Tesla Is Fined $16,000 Per Owner By Norway Court For Throttling Battery Capacity And Charging Speed
A court in Norway has fined Tesla $16,000 per owner in the country for using a software update to throttle battery capacity and charging speed.
The electric car maker was found guilty of causing slower charging sessions for a number of owners who updated their vehicles with Tesla’s 2019.16.1 and .2 software updates.
Many owners found issues began in 2019, when those driving Model S and Model X vehicles noticed a drop in range from between 12 to 30 miles following the update. The affected cars appeared to be those with 85kWh battery packs, which were discontinued in 2016.
One of the Norwegian owners impacted by the software update was David Rasmussen, who told Electrek in 2019 that his 2014 Model S 85 Tesla was getting a ‘Rated Range of 247 miles until May 13’.
He explained, ‘Now after the next update, it continued to drop to now 217 miles. This is an 11% drop in five weeks.’
Rasmussen plotted the battery capacity degradation of his Model S over 100,000 miles, and found that the drop was noticeably significant following the software update.
With other owners experiencing similar issues, Tesla was hit with a series of lawsuits in different markets in an effort to seek compensation from the company, of which businessman Elon Musk is CEO.
Following the initial reports, Tesla told Electrek that the goal of the update was to ‘protect the battery and improve battery longevity’, and that only ‘a small percentage of owners’ were experiencing a loss of range.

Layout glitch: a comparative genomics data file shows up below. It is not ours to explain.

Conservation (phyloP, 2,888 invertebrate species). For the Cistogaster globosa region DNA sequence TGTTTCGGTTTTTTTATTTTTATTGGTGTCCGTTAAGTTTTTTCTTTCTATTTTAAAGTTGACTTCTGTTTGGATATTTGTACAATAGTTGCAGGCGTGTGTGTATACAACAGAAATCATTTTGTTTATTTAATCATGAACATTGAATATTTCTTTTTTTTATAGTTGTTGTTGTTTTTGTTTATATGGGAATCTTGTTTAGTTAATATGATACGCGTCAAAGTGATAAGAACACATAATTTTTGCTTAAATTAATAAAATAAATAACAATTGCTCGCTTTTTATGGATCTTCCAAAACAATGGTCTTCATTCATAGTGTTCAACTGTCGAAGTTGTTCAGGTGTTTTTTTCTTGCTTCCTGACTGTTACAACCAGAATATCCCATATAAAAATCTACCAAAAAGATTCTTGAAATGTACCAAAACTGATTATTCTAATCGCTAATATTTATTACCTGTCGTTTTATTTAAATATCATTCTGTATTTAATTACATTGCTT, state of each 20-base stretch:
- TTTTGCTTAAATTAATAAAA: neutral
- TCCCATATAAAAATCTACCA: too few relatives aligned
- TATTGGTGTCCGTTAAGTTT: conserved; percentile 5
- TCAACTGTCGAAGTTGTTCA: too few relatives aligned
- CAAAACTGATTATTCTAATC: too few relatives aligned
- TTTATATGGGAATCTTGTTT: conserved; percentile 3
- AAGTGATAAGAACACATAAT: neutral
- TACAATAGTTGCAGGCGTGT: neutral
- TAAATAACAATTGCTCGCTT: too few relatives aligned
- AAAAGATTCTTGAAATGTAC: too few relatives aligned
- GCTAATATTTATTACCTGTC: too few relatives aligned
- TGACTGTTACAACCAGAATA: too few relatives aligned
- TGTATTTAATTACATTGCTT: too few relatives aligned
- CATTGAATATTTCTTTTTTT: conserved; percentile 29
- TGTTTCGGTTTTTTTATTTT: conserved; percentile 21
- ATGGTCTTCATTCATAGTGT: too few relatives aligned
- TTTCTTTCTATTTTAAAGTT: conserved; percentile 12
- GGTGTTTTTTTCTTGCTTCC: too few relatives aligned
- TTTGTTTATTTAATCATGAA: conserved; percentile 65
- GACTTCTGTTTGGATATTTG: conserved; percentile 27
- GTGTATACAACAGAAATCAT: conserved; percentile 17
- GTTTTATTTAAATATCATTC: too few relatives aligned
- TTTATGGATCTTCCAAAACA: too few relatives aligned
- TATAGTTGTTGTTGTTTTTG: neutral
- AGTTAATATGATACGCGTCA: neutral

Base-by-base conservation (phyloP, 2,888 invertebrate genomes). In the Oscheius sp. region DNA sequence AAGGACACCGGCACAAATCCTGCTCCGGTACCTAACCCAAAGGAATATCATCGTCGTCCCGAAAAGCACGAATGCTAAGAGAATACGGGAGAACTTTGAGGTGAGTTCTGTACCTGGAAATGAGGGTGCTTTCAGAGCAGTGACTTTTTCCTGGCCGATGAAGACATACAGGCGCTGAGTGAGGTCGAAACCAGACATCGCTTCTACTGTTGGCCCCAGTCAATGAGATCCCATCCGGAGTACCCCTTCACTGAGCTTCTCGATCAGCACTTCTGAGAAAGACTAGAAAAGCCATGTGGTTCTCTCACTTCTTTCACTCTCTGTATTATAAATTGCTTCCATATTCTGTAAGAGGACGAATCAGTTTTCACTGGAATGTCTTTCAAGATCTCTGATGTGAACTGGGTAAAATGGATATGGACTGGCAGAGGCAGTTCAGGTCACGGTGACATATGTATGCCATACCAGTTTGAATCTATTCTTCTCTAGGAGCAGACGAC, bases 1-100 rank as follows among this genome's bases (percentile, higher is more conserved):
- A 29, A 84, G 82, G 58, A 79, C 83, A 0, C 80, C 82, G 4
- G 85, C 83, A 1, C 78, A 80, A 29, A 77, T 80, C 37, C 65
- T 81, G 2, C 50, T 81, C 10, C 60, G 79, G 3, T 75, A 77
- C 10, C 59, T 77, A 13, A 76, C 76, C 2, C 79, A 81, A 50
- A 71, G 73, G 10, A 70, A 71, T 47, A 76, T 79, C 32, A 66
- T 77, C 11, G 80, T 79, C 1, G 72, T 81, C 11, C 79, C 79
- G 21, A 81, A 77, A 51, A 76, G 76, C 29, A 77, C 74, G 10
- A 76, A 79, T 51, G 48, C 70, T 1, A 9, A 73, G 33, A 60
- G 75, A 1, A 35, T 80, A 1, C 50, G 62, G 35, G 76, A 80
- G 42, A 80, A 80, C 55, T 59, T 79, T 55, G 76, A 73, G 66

Per Reuters, the company also claimed to be working to mitigate the impact on range for affected owners, saying it had been ‘rolling out over-the-air updates to address this issue’.
A total of 30 Tesla owners came together for the Norwegian lawsuit, though Tesla did not respond to the legal action. As a result, the case was decided by an absence judgement, with the customers winning in the conciliation council on April 29, according to Norway’s Nettavisen.
Tesla was sentenced to pay 136,000 kroner ($16,000) to each of the 30 customers behind the suit by May 31, however the company may choose to appeal the ruling to the Oslo Conciliation Board by June 17.
Nettavisen notes that Tesla has sold 10,000 of the cars that have been seeing issues during the period in question, meaning that if all customers in the country successfully sue the company it could have to pay out millions in compensation.
Should customers continue to win, it could set the tone for other similar lawsuits, including one in the United States.
If you have a story you want to tell, send it to UNILAD via [email protected]
Most Read StoriesMost Read